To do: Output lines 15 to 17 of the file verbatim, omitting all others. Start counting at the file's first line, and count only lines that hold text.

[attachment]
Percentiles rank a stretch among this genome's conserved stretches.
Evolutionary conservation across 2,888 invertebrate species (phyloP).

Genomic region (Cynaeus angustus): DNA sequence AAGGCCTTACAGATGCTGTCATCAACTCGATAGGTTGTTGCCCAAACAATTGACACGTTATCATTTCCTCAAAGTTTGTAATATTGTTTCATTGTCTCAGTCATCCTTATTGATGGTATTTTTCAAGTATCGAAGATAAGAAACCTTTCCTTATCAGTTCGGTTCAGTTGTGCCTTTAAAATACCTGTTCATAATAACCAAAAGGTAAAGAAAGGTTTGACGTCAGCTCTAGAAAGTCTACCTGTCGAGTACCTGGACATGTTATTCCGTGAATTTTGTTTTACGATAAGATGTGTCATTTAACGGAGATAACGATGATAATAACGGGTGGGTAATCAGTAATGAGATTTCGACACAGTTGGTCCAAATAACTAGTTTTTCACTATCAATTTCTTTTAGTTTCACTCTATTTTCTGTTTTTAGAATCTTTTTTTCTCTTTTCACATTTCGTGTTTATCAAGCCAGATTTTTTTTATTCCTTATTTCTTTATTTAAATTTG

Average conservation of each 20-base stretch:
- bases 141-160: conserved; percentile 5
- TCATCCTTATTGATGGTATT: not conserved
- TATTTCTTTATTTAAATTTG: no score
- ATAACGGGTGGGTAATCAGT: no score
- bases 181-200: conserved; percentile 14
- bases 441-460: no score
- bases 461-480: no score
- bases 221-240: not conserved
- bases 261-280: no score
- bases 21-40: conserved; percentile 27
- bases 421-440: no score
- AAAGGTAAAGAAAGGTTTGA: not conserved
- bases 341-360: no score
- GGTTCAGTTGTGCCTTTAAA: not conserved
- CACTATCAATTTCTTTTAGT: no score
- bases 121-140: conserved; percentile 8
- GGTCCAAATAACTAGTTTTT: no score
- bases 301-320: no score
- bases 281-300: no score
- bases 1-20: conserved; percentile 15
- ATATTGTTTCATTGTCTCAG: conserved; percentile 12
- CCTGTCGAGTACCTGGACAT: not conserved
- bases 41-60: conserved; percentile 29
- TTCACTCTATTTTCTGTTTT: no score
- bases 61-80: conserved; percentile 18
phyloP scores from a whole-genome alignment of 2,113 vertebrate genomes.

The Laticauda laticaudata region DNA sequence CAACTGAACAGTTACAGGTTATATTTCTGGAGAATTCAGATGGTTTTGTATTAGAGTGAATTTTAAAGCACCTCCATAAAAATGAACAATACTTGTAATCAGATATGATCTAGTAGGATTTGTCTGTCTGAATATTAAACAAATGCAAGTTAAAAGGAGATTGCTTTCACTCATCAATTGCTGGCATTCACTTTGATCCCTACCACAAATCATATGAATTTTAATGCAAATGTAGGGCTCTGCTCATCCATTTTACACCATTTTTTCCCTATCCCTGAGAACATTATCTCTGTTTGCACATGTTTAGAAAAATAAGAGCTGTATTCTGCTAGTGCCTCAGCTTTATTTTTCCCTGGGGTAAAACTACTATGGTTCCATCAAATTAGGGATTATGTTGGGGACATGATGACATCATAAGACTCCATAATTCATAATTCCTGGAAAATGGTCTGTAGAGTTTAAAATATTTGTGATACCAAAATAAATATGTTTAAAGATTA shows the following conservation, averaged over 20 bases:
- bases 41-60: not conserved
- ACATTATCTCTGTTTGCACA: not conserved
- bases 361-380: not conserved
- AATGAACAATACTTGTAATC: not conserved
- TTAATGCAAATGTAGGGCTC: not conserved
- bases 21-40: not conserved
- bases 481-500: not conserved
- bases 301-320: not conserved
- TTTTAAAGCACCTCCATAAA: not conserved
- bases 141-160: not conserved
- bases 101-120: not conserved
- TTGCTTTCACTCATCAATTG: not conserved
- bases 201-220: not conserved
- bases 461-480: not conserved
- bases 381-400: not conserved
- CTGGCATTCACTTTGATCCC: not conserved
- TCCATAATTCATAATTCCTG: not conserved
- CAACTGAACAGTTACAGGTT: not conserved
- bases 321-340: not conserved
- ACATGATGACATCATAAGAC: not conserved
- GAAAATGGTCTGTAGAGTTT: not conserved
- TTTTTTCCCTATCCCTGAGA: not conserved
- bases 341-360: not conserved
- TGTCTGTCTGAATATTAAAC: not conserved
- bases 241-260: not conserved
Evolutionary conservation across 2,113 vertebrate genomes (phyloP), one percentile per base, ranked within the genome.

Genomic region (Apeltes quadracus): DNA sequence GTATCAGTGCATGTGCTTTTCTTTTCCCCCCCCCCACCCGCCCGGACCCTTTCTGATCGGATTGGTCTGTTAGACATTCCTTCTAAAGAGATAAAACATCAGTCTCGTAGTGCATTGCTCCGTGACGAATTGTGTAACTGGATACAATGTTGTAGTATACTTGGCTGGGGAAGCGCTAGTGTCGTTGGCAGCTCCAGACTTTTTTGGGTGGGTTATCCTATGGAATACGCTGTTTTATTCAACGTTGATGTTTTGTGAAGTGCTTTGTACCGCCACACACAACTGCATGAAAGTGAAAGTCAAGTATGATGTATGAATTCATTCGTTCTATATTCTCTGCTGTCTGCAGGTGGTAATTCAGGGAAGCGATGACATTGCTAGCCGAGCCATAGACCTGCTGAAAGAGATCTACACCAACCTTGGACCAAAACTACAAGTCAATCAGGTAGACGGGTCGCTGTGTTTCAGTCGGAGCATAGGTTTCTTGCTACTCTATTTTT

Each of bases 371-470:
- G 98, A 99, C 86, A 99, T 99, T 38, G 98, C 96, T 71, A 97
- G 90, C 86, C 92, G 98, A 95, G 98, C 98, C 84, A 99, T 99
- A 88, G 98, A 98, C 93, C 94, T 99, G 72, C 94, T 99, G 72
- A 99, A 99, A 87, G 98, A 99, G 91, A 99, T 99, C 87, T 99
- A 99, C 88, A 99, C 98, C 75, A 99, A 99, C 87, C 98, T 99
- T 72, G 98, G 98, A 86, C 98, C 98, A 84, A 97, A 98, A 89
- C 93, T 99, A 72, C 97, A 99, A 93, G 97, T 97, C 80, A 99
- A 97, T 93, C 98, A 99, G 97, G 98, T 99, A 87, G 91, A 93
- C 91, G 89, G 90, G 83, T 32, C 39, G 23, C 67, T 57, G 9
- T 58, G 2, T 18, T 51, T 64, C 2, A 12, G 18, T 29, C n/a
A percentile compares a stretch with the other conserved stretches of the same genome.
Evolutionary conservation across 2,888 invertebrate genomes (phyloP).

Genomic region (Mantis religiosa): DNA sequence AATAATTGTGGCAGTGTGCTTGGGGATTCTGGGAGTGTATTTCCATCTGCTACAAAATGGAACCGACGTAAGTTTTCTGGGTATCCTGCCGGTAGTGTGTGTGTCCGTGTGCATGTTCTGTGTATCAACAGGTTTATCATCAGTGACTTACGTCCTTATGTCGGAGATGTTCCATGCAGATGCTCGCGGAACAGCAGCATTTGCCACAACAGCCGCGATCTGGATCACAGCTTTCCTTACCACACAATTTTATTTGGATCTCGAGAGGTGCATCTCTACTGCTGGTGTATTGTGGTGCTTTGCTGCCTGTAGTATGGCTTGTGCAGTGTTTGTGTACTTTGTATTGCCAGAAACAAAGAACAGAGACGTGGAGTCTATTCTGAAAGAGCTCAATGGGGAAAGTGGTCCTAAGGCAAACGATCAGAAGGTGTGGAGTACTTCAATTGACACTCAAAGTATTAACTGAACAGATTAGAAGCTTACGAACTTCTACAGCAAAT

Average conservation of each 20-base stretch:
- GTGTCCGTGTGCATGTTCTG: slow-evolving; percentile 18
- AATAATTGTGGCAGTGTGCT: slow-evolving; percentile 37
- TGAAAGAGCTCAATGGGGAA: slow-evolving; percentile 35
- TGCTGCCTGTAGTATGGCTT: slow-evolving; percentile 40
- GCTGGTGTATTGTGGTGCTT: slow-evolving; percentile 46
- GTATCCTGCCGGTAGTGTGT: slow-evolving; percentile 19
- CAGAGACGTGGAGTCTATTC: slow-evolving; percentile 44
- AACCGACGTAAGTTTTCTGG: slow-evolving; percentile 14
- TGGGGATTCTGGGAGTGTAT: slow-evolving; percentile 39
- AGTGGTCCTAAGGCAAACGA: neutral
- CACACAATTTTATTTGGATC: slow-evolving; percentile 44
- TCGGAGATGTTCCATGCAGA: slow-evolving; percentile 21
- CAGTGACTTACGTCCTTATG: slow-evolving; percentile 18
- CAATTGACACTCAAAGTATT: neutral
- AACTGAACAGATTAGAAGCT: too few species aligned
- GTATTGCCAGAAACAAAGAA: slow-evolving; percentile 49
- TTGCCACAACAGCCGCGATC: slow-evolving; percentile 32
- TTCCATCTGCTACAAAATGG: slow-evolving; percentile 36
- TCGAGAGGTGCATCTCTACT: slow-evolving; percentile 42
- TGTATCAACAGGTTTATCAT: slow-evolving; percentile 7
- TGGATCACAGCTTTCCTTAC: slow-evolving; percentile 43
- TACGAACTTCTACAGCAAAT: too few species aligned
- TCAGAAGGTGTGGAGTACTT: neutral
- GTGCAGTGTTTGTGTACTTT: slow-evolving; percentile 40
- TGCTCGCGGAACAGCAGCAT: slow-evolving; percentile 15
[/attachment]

- bases 421-440: no score
- AAAGGTAAAGAAAGGTTTGA: not conserved
- bases 341-360: no score